Neil Turner's Blog

Blogging about technology and randomness since 2002

Elbow Grease

One of the jobs I do at work is to process requests for information from propective students – prospectuses (prospecti?), course booklets, that kind of thing. We often get requests from overseas where students have do not speak English as their first langauge but have been taught to communicate in a very polite and formal manner, which in itself is odd since most of the information requests come via email which is largely an informal communications medium.
Sometimes the politeness goes a little too far. I can’t remember the exact contents of the email, but one I had to process today went something like this:

Sir, In the name of God I declare that I am [name], a boy of 21 years of age and a Nigerian citizen. I have heard many great testemonials about your exquisite school. I wish that you and your colleagues are in good health and that your elbows are well-greased.

I wouldn’t exactly call the university ‘exquisite’, unless you’re referring to the sandwiches in the student union bar, but I had to hold in the laughter when I read the elbows comment. I’ve never, ever heard that comment be made before as a compliment. Whoever taught English to this person is either very misguided or in a on a very cruel joke.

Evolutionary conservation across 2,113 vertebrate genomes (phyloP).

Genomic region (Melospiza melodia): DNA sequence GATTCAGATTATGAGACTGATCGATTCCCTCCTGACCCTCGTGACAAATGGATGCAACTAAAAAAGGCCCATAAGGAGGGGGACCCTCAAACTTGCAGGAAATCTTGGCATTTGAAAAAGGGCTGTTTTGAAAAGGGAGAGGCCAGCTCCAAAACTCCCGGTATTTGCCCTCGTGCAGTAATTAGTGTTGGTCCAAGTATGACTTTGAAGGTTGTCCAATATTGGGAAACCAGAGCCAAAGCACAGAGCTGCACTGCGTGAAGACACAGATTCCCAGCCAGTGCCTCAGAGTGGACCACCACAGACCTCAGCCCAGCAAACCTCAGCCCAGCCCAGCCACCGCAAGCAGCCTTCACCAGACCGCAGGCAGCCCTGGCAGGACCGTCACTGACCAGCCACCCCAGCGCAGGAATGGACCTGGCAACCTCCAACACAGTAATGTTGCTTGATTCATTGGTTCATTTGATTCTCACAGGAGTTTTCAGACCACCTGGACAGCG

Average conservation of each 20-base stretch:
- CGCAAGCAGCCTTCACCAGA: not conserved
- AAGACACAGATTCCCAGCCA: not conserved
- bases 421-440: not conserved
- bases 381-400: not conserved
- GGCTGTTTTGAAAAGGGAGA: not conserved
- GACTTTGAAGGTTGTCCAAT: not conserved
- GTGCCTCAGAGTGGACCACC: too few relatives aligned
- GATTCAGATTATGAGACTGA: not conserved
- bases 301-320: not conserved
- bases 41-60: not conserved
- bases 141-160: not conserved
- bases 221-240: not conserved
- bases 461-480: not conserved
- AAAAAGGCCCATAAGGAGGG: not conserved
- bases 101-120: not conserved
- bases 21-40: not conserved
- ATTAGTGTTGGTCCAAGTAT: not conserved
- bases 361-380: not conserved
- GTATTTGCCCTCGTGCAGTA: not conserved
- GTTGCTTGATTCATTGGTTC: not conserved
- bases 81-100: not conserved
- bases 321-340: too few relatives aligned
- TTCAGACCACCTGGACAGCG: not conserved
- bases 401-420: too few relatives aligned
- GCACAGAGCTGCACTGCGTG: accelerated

1. I have found that people from some foreign countries where English is not the first language can be very polite and wordy in their speech or text. India especially can be noticeable in this regard. It’s refreshingly amusing.

  2. Yeah I get this same sort of thing sometimes working on Nothing as comically good as that though. 🙂

  3. The other thing, of course, is that it could be a flattering idiom in the original language that just doesn’t translate well. “May your elbows be well-greased” might sound laughable in English, but it could be that in the original language it’s a well-known gesture of goodwill.
    Something to think about. 🙂

  4. It sounds like a 411 scam letter.
    I love the elbow grease comments; I might have gone with the ‘may your loins be fruitful, and full of fruit.’